There really is nothing better than having the summer off. Though I have a few short trips planned, most of my weekends and time has been devoted to our new garden, which we built last summer. Now that the majority of the actual work is done, it's 1200 sq. feet of pure bliss, and we've begun harvesting the literal fruits of our labor.
The rhubarb plant that I split last fall is flourishing! In fact, I regret not splitting it into even smaller crowns. It sits in the back corner of the garden with the other perennials - strawberries, gooseberries, and honeyberries. Michael calls that section his pie factory.
My first garlic scape harvest was a momentous time for me. I first became obsessed with scapes when my friend Liz and I shared a CSA from Red Fire Farm. Scapes are shoots that come out of hardneck garlic varieties when the garlic is trying to flower. We harvest them before it flowers so that the garlic plant can redirect its energy downwards towards the bulb. Scapes are SO delicious sauteed, grilled, or made into pesto. They have a milder garlic flavor and are tender, like green beans.
Since much of the land is just wild upstate, there are tons of wildflowers to be picked at any given moment. None of the flowers I planted in the garden are really enough to supply a whole bouquet, but my friend Deej and I went on a 'Wildflower Walk' this past weekend and managed to pick a whole basket-full of gorgeous wildflowers.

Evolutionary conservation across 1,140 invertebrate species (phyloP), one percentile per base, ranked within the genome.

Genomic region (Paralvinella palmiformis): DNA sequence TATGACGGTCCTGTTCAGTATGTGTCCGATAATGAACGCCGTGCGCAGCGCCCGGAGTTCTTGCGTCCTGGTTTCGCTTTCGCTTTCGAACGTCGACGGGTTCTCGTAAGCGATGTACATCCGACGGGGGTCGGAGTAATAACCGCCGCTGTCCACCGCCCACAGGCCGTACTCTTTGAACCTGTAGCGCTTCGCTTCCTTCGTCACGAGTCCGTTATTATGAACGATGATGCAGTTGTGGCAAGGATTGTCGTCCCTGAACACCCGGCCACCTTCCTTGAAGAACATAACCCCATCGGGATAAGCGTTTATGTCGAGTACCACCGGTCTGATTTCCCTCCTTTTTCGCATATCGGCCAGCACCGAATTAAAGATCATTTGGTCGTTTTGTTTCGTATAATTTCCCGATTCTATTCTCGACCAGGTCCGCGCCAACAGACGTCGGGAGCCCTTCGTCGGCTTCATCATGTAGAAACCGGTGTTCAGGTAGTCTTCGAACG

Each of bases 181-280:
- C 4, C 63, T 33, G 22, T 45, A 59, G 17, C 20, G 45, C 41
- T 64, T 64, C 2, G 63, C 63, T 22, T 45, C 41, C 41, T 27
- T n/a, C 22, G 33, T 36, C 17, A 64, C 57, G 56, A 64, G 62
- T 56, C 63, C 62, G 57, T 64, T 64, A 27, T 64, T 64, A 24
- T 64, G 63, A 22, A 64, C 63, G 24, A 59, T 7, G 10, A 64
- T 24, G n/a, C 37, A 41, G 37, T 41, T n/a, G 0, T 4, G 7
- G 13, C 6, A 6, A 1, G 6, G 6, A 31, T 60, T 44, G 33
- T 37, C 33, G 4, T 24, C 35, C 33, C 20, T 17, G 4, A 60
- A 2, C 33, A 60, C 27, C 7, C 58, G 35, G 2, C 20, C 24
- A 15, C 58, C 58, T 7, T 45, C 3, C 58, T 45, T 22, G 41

We are lucky to get full sun in the garden and orchard, since it is located on the upper field (we are called Upper Field Orchard, after all). Because of the size of the garden, we knew that raised beds simply would not work. The amount of soil we'd need alone would not be economical at all. Instead, we tilled the ground, at first with the tractor, then by hand, several times, amending aged manure each time. I'm proud to say that I shoveled poop to keep this space organic!
The garden is set up with a timed irrigation system and soaker hoses, to keep our plants cool and happy, There is a small path leading through the center of the garden, and a flower/herb bed in the middle. Since the walls are so high (9 ft.) to keep out deer and larger animals that might eat our vegetables, Michael planted different hop varieties in the corners to have them climb up the sides, and by mid-June, they'd already reached the top! If you look closely, you can see our beehives in the distance, behind the hops (upper right picture).
Since it's our first year planting and we did not know what vegetables would take really well to the soil, we ended up planting a huge variety of our favorite vegetables - tomatoes, peppers, garlic, eggplant, cucumbers, okra, sunchokes, artichokes, lettuces, and much more. So far, we've harvested garlic scapes, tons of lettuce, rhubarb of course, strawberries, and some rainbow chard. I confess that I still don't feel like a real gardener quite yet, but perhaps my first homegrown tomato will change that!